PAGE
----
An endangered North Atlantic right whale was struck and killed by a passing vessel before it washed up at Virginia Beach, Va. Feb. 12, according to the National Oceanic and Atmospheric Administration.

The 20-year-old male 43 feet long was found on Chic’s Beach, and subjected to a necropsy by a team led by experts with the Virginia Aquarium Stranding Response Program, and the University of North Carolina Wilmington.

The necropsy found “the whale suffered a catastrophic blunt force traumatic injury, impacting a large portion of the vertebral column. The injuries, consistent with a vessel  strike, included multiple vertebral fractures and separations that would have resulted in death shortly after the injury,” according to a NOAA statement. “The whale was otherwise in normal to thin nutritional condition, with no evidence of recent entanglement and no obvious external evidence of trauma.”

It's not known when and where the whale was struck. Virginia Beach is close by approaches to the Port of Virginia, where like other East Coast ports there are seasonal management areas delineated by NOAA directing vessels over 65 feet in length to maintain their inbound and outbound speeds at 10 knots or less to reduce the danger of fatal whale encounters.

With a population now estimated at fewer than 350 animals, North Atlantic right whales are critically endangered. Marine mammal conservation groups took up the Virginia incident this week to argue for new rules and enforcement on vessel speed limits.

“This right whale’s violent death by vessel-caused blunt force trauma underscores that humans are responsible for all these preventable deaths,” said Jane Davenport, senior attorney at the group Defenders of Wildlife. “There’s still time to save this species by expanding proven commonsense measures like seasonal vessel speed limits, but the extinction clock speeds up every time we kill another whale, and we’re awfully close to midnight.”

NOAA has proposed extending vessel speed restrictions to boats under 65 feet in length, but the measure faces stiff opposition from coastal passenger vessel operators, the charter fishing industry and recreational boating groups.

In November whale advocacy groups filed an emergency rulemaking petition with NOAA to reduce vessel speeds to protect right whales in waters on their winter-spring calving grounds off the Southeast U.S. coast. The agency turned down that request Jan. 20, citing its plans to tighten vessel speed rules.

Now, “current regulations are not sufficient to protect the whales, and changes proposed by NOAA Fisheries last August are unlikely to go into effect before the end of this year’s calving season,” the groups said this week.

“This whale’s death is a tragic reminder of the constant danger North Atlantic right whales are facing,” said Kristen Monsell, oceans legal director at the oceans legal director at the Center for Biological Diversity. “Right whales desperately and immediately need more protections from vessel strikes and all the other human-caused threats facing the species, or they are likely to go extinct.”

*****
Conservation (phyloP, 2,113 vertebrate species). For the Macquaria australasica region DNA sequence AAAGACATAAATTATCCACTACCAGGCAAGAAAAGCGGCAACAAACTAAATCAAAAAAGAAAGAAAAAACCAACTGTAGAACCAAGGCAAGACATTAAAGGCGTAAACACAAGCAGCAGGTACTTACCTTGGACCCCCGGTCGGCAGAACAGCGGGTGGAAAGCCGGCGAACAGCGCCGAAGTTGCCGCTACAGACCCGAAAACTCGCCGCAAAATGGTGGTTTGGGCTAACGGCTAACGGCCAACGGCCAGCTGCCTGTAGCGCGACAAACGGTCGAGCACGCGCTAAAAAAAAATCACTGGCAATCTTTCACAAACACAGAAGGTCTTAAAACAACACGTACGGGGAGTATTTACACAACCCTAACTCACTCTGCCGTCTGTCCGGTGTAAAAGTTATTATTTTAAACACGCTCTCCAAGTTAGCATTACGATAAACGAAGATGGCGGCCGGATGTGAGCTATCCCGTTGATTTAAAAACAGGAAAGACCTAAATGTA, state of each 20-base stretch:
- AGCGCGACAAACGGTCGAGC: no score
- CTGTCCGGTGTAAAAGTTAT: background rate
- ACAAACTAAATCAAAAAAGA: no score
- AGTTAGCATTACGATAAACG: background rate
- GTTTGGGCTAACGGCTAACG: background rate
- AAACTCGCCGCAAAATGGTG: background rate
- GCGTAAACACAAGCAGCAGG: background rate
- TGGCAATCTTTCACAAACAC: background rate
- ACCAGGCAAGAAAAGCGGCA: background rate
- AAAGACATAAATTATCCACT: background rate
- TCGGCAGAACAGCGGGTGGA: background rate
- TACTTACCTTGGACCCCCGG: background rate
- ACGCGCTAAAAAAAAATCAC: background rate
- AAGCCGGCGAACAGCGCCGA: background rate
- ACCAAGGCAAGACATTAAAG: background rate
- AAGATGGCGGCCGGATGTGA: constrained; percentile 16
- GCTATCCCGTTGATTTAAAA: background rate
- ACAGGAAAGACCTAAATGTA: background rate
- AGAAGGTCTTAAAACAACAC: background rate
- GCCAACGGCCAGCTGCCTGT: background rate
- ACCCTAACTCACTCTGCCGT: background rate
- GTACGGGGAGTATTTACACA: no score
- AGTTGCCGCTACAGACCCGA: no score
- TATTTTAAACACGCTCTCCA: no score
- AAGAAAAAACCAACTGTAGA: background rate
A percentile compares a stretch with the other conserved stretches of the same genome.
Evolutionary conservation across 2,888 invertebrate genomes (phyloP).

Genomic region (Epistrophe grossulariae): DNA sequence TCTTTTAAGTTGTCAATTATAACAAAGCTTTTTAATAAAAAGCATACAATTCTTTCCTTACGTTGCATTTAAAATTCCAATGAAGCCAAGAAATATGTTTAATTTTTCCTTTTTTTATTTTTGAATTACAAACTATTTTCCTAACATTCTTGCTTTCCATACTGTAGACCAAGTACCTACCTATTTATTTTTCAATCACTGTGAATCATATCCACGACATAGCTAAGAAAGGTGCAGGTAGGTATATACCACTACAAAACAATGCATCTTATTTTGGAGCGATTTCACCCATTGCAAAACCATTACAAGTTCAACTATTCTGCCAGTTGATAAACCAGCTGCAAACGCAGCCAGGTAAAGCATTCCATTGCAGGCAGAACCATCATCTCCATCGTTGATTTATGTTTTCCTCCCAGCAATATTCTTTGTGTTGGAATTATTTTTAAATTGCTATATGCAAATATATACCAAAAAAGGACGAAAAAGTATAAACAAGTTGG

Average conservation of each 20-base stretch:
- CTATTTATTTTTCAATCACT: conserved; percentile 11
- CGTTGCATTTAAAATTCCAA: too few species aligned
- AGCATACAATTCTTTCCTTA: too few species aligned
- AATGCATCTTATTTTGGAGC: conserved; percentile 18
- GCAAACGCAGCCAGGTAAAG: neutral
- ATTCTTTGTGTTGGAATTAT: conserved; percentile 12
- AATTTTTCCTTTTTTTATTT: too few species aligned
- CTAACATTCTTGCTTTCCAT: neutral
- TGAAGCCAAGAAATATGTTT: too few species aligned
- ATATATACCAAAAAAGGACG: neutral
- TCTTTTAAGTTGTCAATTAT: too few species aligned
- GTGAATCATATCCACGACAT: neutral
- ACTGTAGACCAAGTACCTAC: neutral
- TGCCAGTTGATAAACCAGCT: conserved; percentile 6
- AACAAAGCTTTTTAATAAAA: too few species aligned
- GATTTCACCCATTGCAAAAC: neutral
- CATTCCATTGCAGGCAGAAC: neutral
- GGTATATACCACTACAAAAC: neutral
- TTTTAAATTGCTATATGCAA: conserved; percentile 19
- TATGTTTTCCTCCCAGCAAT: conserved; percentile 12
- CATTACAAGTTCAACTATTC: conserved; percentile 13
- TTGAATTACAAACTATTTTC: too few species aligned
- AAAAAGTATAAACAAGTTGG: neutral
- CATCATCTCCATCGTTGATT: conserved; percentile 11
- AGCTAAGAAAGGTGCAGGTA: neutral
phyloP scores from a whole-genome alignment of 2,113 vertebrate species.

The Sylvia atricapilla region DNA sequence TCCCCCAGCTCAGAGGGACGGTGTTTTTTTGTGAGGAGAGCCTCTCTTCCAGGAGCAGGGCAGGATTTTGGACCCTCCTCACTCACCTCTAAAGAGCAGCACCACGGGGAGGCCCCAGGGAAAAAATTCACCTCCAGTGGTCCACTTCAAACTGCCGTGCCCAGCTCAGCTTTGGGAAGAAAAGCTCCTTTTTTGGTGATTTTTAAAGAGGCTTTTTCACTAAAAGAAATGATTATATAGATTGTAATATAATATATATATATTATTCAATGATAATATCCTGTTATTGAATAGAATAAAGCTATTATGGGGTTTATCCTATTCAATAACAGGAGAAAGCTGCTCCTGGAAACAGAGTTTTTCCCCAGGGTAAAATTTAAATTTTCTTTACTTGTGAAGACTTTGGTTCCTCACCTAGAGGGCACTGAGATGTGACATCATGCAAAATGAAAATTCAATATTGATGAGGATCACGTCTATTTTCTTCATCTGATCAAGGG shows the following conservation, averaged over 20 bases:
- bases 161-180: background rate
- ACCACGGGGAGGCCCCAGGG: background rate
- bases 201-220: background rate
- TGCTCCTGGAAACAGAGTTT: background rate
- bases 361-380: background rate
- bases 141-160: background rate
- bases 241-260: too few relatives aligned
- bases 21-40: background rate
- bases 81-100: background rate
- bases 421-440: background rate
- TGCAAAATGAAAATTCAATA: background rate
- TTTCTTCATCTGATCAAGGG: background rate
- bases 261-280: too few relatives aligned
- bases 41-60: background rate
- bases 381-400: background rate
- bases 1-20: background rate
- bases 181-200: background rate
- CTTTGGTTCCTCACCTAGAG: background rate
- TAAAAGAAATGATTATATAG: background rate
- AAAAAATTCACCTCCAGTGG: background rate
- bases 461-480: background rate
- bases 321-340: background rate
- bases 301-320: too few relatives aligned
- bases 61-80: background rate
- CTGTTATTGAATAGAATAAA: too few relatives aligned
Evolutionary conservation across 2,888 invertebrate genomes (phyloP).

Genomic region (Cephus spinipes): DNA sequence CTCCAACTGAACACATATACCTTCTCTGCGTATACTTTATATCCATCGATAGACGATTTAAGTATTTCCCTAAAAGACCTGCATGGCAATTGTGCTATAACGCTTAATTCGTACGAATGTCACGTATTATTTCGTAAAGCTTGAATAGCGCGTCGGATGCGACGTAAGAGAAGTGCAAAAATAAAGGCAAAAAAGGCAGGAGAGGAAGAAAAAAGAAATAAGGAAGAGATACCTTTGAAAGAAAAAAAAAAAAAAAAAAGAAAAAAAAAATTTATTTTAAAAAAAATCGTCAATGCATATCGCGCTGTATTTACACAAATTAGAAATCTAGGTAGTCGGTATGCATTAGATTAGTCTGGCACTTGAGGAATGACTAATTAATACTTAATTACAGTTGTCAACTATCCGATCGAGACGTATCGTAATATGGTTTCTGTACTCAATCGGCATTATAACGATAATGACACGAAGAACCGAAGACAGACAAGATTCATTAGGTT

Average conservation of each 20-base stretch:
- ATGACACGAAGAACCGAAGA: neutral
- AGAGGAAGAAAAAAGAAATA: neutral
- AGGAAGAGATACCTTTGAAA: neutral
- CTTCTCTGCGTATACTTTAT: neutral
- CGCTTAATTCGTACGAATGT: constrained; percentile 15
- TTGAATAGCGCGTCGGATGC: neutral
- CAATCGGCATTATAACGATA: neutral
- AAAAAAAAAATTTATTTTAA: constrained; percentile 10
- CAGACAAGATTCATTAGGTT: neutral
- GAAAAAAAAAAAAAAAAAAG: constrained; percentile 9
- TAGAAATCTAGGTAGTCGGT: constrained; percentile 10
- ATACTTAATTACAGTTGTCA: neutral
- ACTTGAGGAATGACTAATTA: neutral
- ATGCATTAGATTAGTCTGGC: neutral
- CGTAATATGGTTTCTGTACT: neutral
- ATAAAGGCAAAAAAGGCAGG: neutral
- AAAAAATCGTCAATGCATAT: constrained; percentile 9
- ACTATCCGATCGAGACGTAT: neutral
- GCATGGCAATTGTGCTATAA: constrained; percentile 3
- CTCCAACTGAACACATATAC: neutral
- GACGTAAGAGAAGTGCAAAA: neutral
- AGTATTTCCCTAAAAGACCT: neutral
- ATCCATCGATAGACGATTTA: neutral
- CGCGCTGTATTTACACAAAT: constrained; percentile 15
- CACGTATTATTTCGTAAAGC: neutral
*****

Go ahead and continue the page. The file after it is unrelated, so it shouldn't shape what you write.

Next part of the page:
“What makes this more infuriating is that it was entirely predictable and preventable,” said Gib Brogan, a campaign director with the environmental group Oceana which in December had filed its own petition for NOAA emergency action on boat speeds. “Our government is moving at a snail’s pace to put effective safeguards in place that lessen the risk of boat collisions with North Atlantic right whales, despite the crisis that is unfolding off our shores.

The Virginia right whale death was one in a series of other Mid-Atlantic whale strandings since December, most involving humpback whales. A dead humpback whale that washed ashore Monday at Manasquan, N.J., likewise showed evidence of a vessel strike, according to NOAA.

Opponents of offshore wind energy projects in the region have called for all construction and survey work on those sites to be suspending, contending it may have disrupted the whales’ normal behavior and contributed to strandings.

NOAA officials counter there is no evidence for that claim, while they continue to track an “unusual mortality event” with more than 180 humpbacks stranded since 2016. Many of those showed signs of vessel impact or fishing gear entanglement, the agency says.

Contributing Editor Kirk Moore was a reporter for the Asbury Park Press for over 30 years before joining WorkBoat in 2015. He wrote several award-winning stories on marine, environmental, coastal and military issues that helped drive federal and state government policy changes. He has also been an editor for WorkBoat’s sister publication, National Fisherman, for over 25 years. Moore was awarded the Online News Association 2011 Knight Award for Public Service for the “Barnegat Bay Under Stress,” 2010 series that led to the New Jersey state government’s restoration plan. He lives in West Creek, N.J.

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